Flight mode: fashioning the flight attendant uniform as anthropological and commodity fetish object
This thesis analyses the flight attendant uniform, drawing upon the theoretical lens of anthropological fetishism and Marxist commodity fetishism to comprehend the sources of power and meaning in the uniform and how they impact upon the body of the wearer. Fetishism (Marx, 1867/1976; Pietz, 1985) may be defined as the process through which human subjects imbue an object with mystical, religious or quasi-religious agency, thereby surrendering something of their own agency to the object (Taussig, 2010). I contend that fetishism permits recognition of the fact that the flight attendant uniform, an iconic form of organisational dress that relies heavily upon aesthetic appeal, exerts a power over and through its wearer. This thesis comprises two separate but related empirical studies exploring, respectively, the visual and textual means through which the flight attendant uniform is constituted as fetish object.
The first study employs iconology (Panofsky, 1939/1962; Warburg, 1932/1999), an arthistorical methodology, to the analysis of images of the launch of flight attendant uniforms for national flag-carrier airlines. Iconology demonstrates how the historical object can resurface, in altered form and at unexpected sites, in the visual culture of a succeeding epoch. Iconological examination of the flight attendant uniform launch yields three recurring themes, manifest as historical figures: the flâneur (Baudelaire, 1863/1972; Benjamin, 1982/1999); the cyborg (Haraway, 2005); and the fashion model. The themes share an interpretation of the flight attendant as a figure of leisure rather than labour. The absence of labour is understood as the fetishisation of leisure, which magically removes the connection between the idealised uniform and the material uniform.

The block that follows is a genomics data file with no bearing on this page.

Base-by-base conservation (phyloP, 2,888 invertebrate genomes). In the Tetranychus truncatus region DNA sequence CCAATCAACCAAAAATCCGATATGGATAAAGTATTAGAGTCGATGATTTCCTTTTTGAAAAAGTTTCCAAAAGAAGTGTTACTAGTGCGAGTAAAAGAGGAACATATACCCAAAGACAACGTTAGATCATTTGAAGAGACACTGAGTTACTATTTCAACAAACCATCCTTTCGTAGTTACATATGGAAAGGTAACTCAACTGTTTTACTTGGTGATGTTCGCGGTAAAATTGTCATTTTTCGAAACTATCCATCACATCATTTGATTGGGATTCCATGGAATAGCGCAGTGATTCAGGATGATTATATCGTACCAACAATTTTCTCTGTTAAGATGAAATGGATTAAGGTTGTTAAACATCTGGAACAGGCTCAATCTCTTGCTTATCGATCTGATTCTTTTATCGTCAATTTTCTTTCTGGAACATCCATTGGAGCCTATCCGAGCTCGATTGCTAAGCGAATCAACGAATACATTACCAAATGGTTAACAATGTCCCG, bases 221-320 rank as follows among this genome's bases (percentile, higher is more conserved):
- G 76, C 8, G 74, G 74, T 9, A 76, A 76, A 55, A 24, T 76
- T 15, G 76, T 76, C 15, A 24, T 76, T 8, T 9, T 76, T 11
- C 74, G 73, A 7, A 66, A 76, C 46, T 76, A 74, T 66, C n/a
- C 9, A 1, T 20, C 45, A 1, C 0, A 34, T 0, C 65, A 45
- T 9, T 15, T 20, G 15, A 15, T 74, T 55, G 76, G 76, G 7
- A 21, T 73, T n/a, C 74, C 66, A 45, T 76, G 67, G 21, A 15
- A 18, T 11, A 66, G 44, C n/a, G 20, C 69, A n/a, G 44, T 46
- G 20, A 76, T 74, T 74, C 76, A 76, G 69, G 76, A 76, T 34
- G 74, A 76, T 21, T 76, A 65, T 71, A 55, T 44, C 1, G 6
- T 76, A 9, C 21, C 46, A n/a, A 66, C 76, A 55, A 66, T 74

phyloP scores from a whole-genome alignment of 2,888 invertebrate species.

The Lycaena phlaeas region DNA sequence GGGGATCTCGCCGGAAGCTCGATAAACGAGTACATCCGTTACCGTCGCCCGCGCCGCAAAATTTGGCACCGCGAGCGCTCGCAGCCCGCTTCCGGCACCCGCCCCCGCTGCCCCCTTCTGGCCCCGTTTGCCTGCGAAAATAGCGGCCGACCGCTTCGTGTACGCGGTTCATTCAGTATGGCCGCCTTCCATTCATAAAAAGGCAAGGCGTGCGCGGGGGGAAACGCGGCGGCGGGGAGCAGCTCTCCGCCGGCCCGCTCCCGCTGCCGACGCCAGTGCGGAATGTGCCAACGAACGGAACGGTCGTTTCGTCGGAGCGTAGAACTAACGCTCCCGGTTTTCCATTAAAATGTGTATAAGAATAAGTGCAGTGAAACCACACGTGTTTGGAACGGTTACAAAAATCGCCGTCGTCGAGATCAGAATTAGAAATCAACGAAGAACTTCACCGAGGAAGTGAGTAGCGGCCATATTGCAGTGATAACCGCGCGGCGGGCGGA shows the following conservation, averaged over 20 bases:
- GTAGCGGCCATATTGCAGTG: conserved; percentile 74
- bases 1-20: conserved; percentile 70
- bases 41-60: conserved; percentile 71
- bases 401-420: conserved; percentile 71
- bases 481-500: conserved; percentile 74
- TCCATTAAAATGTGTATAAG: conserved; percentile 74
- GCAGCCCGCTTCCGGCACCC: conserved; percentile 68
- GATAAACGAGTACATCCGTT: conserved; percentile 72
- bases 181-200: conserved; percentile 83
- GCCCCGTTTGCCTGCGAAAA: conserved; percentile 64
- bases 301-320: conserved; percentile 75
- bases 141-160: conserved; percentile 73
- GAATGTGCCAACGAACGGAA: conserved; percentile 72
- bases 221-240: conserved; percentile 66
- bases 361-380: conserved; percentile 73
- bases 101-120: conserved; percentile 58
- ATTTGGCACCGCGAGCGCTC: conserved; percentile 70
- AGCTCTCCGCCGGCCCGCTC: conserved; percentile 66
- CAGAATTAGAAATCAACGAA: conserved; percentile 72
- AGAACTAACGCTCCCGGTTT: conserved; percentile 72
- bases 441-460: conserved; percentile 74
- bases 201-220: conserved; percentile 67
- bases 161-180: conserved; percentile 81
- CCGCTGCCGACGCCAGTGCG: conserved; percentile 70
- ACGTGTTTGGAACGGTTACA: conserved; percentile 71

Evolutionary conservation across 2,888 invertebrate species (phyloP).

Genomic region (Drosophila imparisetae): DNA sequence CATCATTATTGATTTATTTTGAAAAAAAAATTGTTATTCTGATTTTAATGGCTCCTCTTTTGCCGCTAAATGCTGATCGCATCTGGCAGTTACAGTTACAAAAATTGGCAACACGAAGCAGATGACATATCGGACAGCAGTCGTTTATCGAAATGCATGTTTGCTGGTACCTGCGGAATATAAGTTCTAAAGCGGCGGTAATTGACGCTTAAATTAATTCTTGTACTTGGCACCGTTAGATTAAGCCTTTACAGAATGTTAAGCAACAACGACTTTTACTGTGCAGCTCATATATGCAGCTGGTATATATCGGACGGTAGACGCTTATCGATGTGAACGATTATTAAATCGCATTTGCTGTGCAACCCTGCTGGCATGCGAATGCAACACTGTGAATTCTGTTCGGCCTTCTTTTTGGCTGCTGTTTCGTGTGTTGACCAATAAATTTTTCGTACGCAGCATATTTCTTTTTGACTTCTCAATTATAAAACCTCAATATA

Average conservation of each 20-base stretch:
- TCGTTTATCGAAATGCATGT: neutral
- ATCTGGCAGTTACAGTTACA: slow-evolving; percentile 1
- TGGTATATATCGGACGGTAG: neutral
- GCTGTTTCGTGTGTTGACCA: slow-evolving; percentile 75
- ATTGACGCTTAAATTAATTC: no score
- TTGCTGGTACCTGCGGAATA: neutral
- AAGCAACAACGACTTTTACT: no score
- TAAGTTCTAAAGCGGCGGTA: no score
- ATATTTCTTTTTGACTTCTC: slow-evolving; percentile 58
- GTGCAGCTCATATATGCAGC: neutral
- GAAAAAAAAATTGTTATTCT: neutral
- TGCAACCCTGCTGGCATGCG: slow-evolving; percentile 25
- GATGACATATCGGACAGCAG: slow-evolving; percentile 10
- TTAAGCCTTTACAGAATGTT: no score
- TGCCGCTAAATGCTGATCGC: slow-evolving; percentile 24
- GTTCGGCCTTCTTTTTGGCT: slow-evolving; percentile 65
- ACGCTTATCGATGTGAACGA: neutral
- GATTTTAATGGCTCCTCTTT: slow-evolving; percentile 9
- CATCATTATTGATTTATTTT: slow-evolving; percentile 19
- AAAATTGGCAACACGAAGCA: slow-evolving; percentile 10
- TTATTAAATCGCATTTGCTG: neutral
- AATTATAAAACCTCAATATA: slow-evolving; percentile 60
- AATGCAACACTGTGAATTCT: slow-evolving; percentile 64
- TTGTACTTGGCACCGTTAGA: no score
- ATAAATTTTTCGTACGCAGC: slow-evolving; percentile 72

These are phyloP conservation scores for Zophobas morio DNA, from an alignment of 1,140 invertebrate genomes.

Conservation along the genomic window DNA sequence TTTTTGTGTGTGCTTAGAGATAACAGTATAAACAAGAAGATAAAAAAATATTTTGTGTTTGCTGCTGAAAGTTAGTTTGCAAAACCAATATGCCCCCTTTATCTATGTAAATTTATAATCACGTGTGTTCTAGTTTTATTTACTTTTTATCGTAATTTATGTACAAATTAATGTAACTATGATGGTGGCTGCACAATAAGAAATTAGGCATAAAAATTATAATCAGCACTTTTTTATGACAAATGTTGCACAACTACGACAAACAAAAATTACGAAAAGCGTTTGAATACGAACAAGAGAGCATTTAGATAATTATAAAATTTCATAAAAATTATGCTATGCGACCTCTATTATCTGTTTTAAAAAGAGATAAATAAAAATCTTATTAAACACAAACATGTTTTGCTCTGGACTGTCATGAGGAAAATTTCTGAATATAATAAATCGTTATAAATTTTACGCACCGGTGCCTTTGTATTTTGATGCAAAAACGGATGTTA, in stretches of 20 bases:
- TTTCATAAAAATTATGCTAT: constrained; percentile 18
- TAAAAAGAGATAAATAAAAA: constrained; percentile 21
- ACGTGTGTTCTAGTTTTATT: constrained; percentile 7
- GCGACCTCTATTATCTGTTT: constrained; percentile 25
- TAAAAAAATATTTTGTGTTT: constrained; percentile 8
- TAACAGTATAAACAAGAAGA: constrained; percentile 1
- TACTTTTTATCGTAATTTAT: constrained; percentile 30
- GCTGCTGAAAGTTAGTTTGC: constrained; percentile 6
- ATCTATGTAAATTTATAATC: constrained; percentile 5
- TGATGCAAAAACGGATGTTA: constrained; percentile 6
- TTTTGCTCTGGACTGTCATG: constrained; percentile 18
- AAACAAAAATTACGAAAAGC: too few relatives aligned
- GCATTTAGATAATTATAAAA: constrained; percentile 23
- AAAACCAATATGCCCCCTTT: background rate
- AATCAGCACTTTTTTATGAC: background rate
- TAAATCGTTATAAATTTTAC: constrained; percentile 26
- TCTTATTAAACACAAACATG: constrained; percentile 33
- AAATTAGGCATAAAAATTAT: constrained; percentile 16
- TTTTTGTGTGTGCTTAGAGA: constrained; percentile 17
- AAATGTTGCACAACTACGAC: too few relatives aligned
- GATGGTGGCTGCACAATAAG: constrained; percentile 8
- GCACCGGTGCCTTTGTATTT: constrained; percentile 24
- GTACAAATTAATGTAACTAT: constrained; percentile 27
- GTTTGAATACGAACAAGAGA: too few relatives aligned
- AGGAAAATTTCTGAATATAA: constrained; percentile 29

The second study employs a discourse analytic methodology of genealogy (Foucault, 1984b) to the textual analysis of Qantas flight attendant uniform guidebooks over four uniform iterations. Three prominent discursive themes are identified: gender; self-care; and authenticity. Genealogically, these themes are argued to share a provenance in sumptuary law, historical legislation which sought to govern the apparel choices of a given population (Hurlock, 1929). Tracing the provenance of corporate uniform instructions to historical sumptuary law is argued to mark the flight attendant uniform as a fetish object which exerts regulatory power over the body of the worker.
I extrapolate from the analyses conducted in the two empirical studies to produce a general theoretical discussion around the compound nature of materiality, the presence of the past in contemporary organisational practices, and the co-existence of moments of transcendentalism alongside the more apparently rational aspects of organisational life.
Framing the flight attendant uniform as a fetish object makes three main contributions. First, empirically this thesis extends our understanding of the uniform as an organisational artefact through in-depth enquiry into two sites of empirical data not previously centrally analysed. Second, methodologically the use of iconology contributes to the development of visual methodologies in Organisation Studies, while the application of genealogy adds to the body of literature which adopts a socio-historical approach to the analysis of organisational texts. Third, the thesis contributes to the examination and exploration of the theoretical concept of the fetish in Organisation Studies.